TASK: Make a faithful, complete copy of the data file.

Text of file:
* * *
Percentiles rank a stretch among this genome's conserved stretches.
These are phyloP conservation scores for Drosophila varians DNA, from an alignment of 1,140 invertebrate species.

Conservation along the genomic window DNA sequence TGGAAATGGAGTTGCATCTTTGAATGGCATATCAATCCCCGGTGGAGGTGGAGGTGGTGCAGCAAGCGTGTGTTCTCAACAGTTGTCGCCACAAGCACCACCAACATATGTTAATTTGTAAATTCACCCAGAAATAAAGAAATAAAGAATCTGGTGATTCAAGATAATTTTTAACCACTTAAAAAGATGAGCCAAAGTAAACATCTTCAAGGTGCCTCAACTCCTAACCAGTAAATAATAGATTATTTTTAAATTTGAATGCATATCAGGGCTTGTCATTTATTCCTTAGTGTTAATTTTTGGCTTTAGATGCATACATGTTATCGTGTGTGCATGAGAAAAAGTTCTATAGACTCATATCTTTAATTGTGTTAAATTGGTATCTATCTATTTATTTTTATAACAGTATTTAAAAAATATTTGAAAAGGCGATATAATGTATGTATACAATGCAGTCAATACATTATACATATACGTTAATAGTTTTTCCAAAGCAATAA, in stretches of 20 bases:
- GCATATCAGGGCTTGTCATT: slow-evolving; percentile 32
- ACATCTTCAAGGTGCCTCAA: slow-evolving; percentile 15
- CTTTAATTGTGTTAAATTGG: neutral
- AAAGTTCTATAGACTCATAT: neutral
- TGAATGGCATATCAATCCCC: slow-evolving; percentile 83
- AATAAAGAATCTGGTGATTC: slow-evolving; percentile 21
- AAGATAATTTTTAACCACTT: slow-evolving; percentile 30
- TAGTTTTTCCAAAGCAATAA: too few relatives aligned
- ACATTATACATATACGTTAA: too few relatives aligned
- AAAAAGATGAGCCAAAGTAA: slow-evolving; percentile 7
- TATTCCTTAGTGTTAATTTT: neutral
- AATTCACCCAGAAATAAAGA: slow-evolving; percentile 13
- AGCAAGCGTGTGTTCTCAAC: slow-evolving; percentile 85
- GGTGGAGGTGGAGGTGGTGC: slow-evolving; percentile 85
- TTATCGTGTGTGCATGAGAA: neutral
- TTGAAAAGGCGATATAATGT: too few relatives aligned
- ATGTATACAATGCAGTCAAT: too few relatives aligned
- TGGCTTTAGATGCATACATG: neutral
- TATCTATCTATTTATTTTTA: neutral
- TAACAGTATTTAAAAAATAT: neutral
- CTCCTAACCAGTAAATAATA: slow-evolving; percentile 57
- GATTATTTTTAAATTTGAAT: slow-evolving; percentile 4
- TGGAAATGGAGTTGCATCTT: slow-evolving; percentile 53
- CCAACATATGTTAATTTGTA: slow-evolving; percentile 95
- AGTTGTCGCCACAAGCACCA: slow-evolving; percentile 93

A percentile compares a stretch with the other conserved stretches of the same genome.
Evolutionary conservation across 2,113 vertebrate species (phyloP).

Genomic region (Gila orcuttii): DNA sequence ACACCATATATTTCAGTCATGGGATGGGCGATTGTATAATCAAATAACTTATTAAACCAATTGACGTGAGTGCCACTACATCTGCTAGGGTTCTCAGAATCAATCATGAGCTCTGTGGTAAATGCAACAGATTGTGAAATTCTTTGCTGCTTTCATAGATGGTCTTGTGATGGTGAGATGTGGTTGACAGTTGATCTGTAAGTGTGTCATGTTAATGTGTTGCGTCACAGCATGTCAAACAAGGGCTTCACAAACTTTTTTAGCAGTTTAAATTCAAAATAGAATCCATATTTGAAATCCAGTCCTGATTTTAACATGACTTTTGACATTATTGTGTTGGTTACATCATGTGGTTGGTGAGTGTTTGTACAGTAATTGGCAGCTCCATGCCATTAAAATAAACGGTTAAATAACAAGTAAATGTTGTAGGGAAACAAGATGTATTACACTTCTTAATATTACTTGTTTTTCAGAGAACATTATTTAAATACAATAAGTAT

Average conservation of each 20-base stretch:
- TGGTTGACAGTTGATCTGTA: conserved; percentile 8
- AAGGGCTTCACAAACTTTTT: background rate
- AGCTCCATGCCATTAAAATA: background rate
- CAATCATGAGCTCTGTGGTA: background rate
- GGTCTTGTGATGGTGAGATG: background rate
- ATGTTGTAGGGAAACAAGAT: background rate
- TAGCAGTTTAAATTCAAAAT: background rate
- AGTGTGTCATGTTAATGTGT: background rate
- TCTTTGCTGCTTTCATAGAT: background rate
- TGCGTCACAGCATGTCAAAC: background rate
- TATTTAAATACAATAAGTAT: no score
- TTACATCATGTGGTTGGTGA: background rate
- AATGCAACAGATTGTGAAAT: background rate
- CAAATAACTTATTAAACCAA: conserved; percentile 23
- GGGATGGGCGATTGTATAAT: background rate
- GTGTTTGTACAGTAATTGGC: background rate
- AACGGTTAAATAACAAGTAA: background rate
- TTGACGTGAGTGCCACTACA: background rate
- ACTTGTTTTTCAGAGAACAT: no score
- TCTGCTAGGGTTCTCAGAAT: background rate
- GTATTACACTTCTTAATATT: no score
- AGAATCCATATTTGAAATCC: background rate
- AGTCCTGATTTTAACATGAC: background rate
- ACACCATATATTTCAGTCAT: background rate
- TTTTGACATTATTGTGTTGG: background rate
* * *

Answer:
Percentiles rank a stretch among this genome's conserved stretches.
These are phyloP conservation scores for Drosophila varians DNA, from an alignment of 1,140 invertebrate species.

Conservation along the genomic window DNA sequence TGGAAATGGAGTTGCATCTTTGAATGGCATATCAATCCCCGGTGGAGGTGGAGGTGGTGCAGCAAGCGTGTGTTCTCAACAGTTGTCGCCACAAGCACCACCAACATATGTTAATTTGTAAATTCACCCAGAAATAAAGAAATAAAGAATCTGGTGATTCAAGATAATTTTTAACCACTTAAAAAGATGAGCCAAAGTAAACATCTTCAAGGTGCCTCAACTCCTAACCAGTAAATAATAGATTATTTTTAAATTTGAATGCATATCAGGGCTTGTCATTTATTCCTTAGTGTTAATTTTTGGCTTTAGATGCATACATGTTATCGTGTGTGCATGAGAAAAAGTTCTATAGACTCATATCTTTAATTGTGTTAAATTGGTATCTATCTATTTATTTTTATAACAGTATTTAAAAAATATTTGAAAAGGCGATATAATGTATGTATACAATGCAGTCAATACATTATACATATACGTTAATAGTTTTTCCAAAGCAATAA, in stretches of 20 bases:
- GCATATCAGGGCTTGTCATT: slow-evolving; percentile 32
- ACATCTTCAAGGTGCCTCAA: slow-evolving; percentile 15
- CTTTAATTGTGTTAAATTGG: neutral
- AAAGTTCTATAGACTCATAT: neutral
- TGAATGGCATATCAATCCCC: slow-evolving; percentile 83
- AATAAAGAATCTGGTGATTC: slow-evolving; percentile 21
- AAGATAATTTTTAACCACTT: slow-evolving; percentile 30
- TAGTTTTTCCAAAGCAATAA: too few relatives aligned
- ACATTATACATATACGTTAA: too few relatives aligned
- AAAAAGATGAGCCAAAGTAA: slow-evolving; percentile 7
- TATTCCTTAGTGTTAATTTT: neutral
- AATTCACCCAGAAATAAAGA: slow-evolving; percentile 13
- AGCAAGCGTGTGTTCTCAAC: slow-evolving; percentile 85
- GGTGGAGGTGGAGGTGGTGC: slow-evolving; percentile 85
- TTATCGTGTGTGCATGAGAA: neutral
- TTGAAAAGGCGATATAATGT: too few relatives aligned
- ATGTATACAATGCAGTCAAT: too few relatives aligned
- TGGCTTTAGATGCATACATG: neutral
- TATCTATCTATTTATTTTTA: neutral
- TAACAGTATTTAAAAAATAT: neutral
- CTCCTAACCAGTAAATAATA: slow-evolving; percentile 57
- GATTATTTTTAAATTTGAAT: slow-evolving; percentile 4
- TGGAAATGGAGTTGCATCTT: slow-evolving; percentile 53
- CCAACATATGTTAATTTGTA: slow-evolving; percentile 95
- AGTTGTCGCCACAAGCACCA: slow-evolving; percentile 93

A percentile compares a stretch with the other conserved stretches of the same genome.
Evolutionary conservation across 2,113 vertebrate species (phyloP).

Genomic region (Gila orcuttii): DNA sequence ACACCATATATTTCAGTCATGGGATGGGCGATTGTATAATCAAATAACTTATTAAACCAATTGACGTGAGTGCCACTACATCTGCTAGGGTTCTCAGAATCAATCATGAGCTCTGTGGTAAATGCAACAGATTGTGAAATTCTTTGCTGCTTTCATAGATGGTCTTGTGATGGTGAGATGTGGTTGACAGTTGATCTGTAAGTGTGTCATGTTAATGTGTTGCGTCACAGCATGTCAAACAAGGGCTTCACAAACTTTTTTAGCAGTTTAAATTCAAAATAGAATCCATATTTGAAATCCAGTCCTGATTTTAACATGACTTTTGACATTATTGTGTTGGTTACATCATGTGGTTGGTGAGTGTTTGTACAGTAATTGGCAGCTCCATGCCATTAAAATAAACGGTTAAATAACAAGTAAATGTTGTAGGGAAACAAGATGTATTACACTTCTTAATATTACTTGTTTTTCAGAGAACATTATTTAAATACAATAAGTAT

Average conservation of each 20-base stretch:
- TGGTTGACAGTTGATCTGTA: conserved; percentile 8
- AAGGGCTTCACAAACTTTTT: background rate
- AGCTCCATGCCATTAAAATA: background rate
- CAATCATGAGCTCTGTGGTA: background rate
- GGTCTTGTGATGGTGAGATG: background rate
- ATGTTGTAGGGAAACAAGAT: background rate
- TAGCAGTTTAAATTCAAAAT: background rate
- AGTGTGTCATGTTAATGTGT: background rate
- TCTTTGCTGCTTTCATAGAT: background rate
- TGCGTCACAGCATGTCAAAC: background rate
- TATTTAAATACAATAAGTAT: no score
- TTACATCATGTGGTTGGTGA: background rate
- AATGCAACAGATTGTGAAAT: background rate
- CAAATAACTTATTAAACCAA: conserved; percentile 23
- GGGATGGGCGATTGTATAAT: background rate
- GTGTTTGTACAGTAATTGGC: background rate
- AACGGTTAAATAACAAGTAA: background rate
- TTGACGTGAGTGCCACTACA: background rate
- ACTTGTTTTTCAGAGAACAT: no score
- TCTGCTAGGGTTCTCAGAAT: background rate
- GTATTACACTTCTTAATATT: no score
- AGAATCCATATTTGAAATCC: background rate
- AGTCCTGATTTTAACATGAC: background rate
- ACACCATATATTTCAGTCAT: background rate
- TTTTGACATTATTGTGTTGG: background rate